If your weeks flat and you think you got it bad, you don’t. Imagine paddling 3318km from start to finish or skiing for 89 days to the South Pole and back – most of us would be lucky to last a day. It’s time to get off your couch and listen to one of the world’s most inspiring stories with a ton of life lessons for you to take in and apply in your own life.
The story of Cas and Jonesy, two Aussie explorers, has everything from human courage, mateship, camaraderie, to sportsmanship. The two of them spend their days making the impossible, possible and then sharing how they did it with the world.
Cas and Jonesy are most famous for completing two phenomenal outdoor expeditions:
– The first successful kayak crossing of the Tasman Sea (Australia to New Zealand) taking 62 days to complete. This makes them the Guinness World Record Holder for the longest trans-oceanic kayak trip.
– Being the first to ski from the coast of Antarctica to the South Pole and back unsupported, and unassisted (alongside Norwegian Aleksander Gamme).
The pair is also well known for the two documentaries they made about their expeditions that have now won a combined seventeen International Film Festival Awards
When I sat down with Jonesy, I was humbled by the way he lives his life’s and the lessons that he teaches without often realising that he is changing the way people think, through something as simple as sport.
Below are the twelve lessons you can learn from their expeditions.
1. Having a sense of purpose, even for a moment, is bliss
The reason Jonesy decided to do these daring adventures was because he didn’t want to have regret in his life and he wanted to feel like he had really lived. He says that when you escape to the outdoors it allows you to dream, have a vision and it makes you think about things from a different perspective – it provides an amazing crucible to find a lot out about yourself.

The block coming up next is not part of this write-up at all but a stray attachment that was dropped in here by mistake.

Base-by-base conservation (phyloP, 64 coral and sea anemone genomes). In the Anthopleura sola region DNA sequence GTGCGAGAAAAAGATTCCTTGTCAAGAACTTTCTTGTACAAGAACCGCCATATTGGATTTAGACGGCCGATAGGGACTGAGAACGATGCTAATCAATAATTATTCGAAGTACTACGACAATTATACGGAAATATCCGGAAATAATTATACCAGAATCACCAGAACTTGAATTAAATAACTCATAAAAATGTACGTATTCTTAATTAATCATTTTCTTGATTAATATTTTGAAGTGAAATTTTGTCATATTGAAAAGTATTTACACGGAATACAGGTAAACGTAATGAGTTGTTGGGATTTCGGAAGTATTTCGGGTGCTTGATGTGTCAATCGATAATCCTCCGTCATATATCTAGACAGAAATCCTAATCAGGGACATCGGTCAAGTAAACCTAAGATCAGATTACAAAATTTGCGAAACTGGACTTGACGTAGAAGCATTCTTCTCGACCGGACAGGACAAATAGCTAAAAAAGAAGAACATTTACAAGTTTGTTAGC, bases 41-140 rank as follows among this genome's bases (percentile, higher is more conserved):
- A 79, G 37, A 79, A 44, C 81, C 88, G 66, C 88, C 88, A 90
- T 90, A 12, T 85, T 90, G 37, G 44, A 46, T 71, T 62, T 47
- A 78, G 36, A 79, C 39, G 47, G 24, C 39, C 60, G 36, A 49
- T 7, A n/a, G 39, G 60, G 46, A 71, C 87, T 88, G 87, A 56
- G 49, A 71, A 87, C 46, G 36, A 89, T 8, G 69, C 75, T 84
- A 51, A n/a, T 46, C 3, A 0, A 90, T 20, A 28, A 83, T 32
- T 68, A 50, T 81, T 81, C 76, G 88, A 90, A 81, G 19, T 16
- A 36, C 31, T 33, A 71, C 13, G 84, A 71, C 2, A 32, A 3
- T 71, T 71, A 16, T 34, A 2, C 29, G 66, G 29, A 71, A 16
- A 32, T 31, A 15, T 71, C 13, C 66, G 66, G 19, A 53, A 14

There is a certain clarity and purpose about being on an expedition that is slightly addictive Jonesy says. “Everything is so simple; for that moment in time all you need to do is eat, sleep, paddle, survive.”
As Jonesy headed off on the kayak trip, he told me that the purpose and focus he experienced was amazing, and his life had never felt more complete.
One night, as Jonesy was paddling through the sea, he realised that he was doing what he was supposed to be doing at that point in his life. He described the feeling as something that has stuck with him forever.
The moment when you feel a sense of purpose that you have been longing for is a true moment of pure bliss, and the feeling is hard to beat. We all should try and find a moment like this. It’s what makes us happy and fulfilled in life.
“It’s only at the very edge does the view become crystal clear” – Unknown
2. Do what you have always wanted to do
I asked Jonesy what the message is that he is trying to deliver to the world. His response was that too often in life you are told you can’t do things, or you shouldn’t do things. He believes there was an issue with education when he went to school where he was told to take the safe path in life and there were a lot of naysayers.
So Jonesy says that taking responsible risks is a good thing. Kids should be able to go out there and dream and chase their goals. He says that if he can get people to do one thing it’s to go out there and do something you have always wanted to do – in other words, follow your passion.
3. Life is about taking educated risks
So when you have completed the goal that you have set out to do which may be crazy (like kayaking the Tasman), you need to be mindful not to try and take even more risk and continually feel the need to outdo yourself. For Jonesy, this was a big part of staying alive in his adventures.
What I found bizarre was that Jonesy is actually quite a risk adverse person and so is his partner Cas. What I learnt from this is that doing dangerous things is safer if you do everything you can to have solutions to the potential risks.
Jonesy said that when doing a risky activity you need to decide what a comfortable level of risk is – this is different for everyone. He says that the more you plan, the more you can diminish the risk.